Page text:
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Monday, January 23, 2006

Southern British Columbia Election Day Report

Its a sunny spring like morning here in the riding of Southern British Columbia. The snow of the past few days drips from the trees, and the brilliant morning sunshine makes it difficult to see my computer screen.
We’ve had a fun election run-up in this riding. Our long-time MP, Jim Gouk, Conservative, has retired, throwing the door wide open. Then his successor, Derek Zeisman, or something like that, got himself in big trouble. First he crashed his car, then it was revealed he’d failed to notify his party that he was facing smuggling charges. That latest revelation, accentuated by Stephen Harper’s announcement that the candidate will not be able to sit as a Conservative if he wins, has basically sunk the Tory ship in this riding, or at least it appears that way.
The major contender here is the NDP’s Alex Atamanenko, who was nearly elected last time, loosing by a slim margin. That margin went to the Greens, who have run a relatively strong campaign with their new candidate, Scott Leyland.
Bill Prolifi is the Liberal candidate. He’s run a clean campaign but it is unlikely he’ll be successful in a riding where the Liberals have not won in many years, if ever. Some folks say the Conservative nightmare may be Prolifi’s dreamboat, but its unclear if its a big enough boat to weather the storm.
Others believe the Conservative fiasco will do wonders for the Green vote, and dissatisfied Tories are likely to vote Green in protest, before they’ll support the Martin Liberals or the “red” NDP.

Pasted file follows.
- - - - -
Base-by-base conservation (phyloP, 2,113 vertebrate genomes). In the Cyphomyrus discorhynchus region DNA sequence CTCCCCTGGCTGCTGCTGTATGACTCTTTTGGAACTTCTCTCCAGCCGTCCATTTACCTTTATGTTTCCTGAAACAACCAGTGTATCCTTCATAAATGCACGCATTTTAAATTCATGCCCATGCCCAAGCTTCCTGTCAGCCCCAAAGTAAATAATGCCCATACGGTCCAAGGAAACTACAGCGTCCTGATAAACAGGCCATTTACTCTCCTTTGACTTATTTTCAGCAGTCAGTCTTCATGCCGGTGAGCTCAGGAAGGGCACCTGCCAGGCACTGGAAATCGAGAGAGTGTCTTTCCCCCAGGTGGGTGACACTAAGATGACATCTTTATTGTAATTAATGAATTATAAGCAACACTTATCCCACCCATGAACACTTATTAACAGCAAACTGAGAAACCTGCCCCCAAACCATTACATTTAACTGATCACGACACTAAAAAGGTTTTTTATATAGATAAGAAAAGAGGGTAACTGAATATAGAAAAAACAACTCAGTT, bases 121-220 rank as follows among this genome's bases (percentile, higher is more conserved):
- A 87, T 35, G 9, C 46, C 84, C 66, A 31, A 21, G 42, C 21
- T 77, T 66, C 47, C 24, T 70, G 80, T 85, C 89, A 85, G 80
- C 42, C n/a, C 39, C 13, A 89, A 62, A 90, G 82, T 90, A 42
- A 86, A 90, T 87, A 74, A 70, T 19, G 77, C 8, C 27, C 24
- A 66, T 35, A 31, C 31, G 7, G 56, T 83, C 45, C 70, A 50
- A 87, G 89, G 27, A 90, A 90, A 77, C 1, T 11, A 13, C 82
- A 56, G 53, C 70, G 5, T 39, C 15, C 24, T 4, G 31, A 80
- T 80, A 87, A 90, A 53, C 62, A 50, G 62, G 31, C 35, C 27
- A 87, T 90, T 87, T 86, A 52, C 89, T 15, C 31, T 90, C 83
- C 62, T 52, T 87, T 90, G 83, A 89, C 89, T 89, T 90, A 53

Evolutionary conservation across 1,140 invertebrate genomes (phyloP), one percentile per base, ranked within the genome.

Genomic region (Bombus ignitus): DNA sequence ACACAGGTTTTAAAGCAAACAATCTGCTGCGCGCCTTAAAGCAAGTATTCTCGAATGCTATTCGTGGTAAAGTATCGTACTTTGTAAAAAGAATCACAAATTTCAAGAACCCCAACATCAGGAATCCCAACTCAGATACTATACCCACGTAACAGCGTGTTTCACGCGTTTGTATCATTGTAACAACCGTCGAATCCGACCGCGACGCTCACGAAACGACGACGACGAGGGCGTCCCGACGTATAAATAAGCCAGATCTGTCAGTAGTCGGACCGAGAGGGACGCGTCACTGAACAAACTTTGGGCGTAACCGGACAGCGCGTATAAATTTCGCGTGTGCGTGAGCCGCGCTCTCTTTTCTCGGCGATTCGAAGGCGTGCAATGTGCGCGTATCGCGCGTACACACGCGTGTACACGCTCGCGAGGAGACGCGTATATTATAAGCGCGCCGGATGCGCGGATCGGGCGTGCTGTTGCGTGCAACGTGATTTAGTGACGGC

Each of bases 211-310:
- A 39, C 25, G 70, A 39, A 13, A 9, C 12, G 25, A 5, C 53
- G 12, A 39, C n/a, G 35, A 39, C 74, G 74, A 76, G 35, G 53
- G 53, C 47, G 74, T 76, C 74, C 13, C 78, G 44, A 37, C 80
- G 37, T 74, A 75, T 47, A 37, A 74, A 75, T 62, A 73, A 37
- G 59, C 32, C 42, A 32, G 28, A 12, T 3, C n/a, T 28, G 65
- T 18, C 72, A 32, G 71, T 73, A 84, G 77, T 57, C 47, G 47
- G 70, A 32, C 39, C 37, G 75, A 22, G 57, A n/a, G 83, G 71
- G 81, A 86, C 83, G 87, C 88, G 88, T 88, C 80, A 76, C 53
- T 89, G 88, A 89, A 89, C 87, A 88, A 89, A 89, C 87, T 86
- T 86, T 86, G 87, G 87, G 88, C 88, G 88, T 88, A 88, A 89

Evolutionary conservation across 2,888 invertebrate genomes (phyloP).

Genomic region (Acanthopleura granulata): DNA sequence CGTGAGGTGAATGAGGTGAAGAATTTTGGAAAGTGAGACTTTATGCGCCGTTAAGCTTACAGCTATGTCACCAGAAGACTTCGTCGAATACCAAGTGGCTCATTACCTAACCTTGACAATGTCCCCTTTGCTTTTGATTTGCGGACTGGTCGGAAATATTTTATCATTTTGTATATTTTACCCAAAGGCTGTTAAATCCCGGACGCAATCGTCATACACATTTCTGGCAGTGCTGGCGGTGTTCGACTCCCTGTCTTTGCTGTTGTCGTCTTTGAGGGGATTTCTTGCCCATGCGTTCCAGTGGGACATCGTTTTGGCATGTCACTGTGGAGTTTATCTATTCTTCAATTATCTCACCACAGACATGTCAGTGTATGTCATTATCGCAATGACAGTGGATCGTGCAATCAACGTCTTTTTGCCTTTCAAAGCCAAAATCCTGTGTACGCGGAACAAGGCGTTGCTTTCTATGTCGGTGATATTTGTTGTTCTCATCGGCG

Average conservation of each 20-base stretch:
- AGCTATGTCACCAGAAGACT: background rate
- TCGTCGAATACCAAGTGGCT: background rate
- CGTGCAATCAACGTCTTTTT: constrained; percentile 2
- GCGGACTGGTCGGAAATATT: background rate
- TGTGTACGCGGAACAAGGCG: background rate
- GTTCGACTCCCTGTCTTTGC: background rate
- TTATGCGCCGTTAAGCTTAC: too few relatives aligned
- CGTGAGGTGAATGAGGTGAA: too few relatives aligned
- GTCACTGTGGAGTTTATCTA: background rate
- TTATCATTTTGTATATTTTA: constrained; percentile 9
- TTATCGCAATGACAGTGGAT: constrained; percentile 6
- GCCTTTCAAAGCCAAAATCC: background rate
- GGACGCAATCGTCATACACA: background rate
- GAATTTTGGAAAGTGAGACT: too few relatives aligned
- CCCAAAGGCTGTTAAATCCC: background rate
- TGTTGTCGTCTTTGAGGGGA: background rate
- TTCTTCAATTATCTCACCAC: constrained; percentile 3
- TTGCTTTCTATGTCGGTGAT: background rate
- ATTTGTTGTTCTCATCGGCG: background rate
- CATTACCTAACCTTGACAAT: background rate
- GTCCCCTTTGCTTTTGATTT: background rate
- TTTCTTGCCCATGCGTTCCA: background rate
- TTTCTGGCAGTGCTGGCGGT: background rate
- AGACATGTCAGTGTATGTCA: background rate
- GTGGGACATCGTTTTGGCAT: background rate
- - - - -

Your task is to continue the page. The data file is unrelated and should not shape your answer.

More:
I’ve not been down to the polls yet this morning, but I can report that turnout to the advance polls was heavy. In this particular polling district, Kaslo, about 20 per cent of the eligible voters turned out. In an area that has recorded up to 80 per cent voter turnout in past elections, this one is shaping up to be a record breaker.
Historically, the riding, which stretches from Princeton in the west to Kootenay Lake in the east, has shifted between the NDP and the Tories. It is a pattern that persists not only federally, but provincially and municipally as well. Elections are most often hotly contested and the winners do so by the narrowest of margins.
Much of the riding is rural. The largest city in the riding has a population of less than 30,000. Agriculture and forestry are the major industries, followed closely by tourism. The western half of the riding encompasses the southern end of the Okanagan Valley, which has a strong Indo-Canadian population and is famous for its right wingers. Oliver, one of the medium sized towns in the region, is noted for its white supremacists.
On the western-most tip of the riding is the town of Princeton, a predominately blue collar hamlet, with a big mine and a fair bit of logging.
The central portion of the riding stretches along Highway 3 through a number of towns, Midway, Greenwood, Grand Forks, all of which have seen better days. They are towns built during the silver mining heyday of the last century. Today they are retirement communities with no major industry, except perhaps Grand Forks, which has a strong agri-community and is known as the Hemp capital of BC, not the smokable hemp, these guys grow for the textile industry.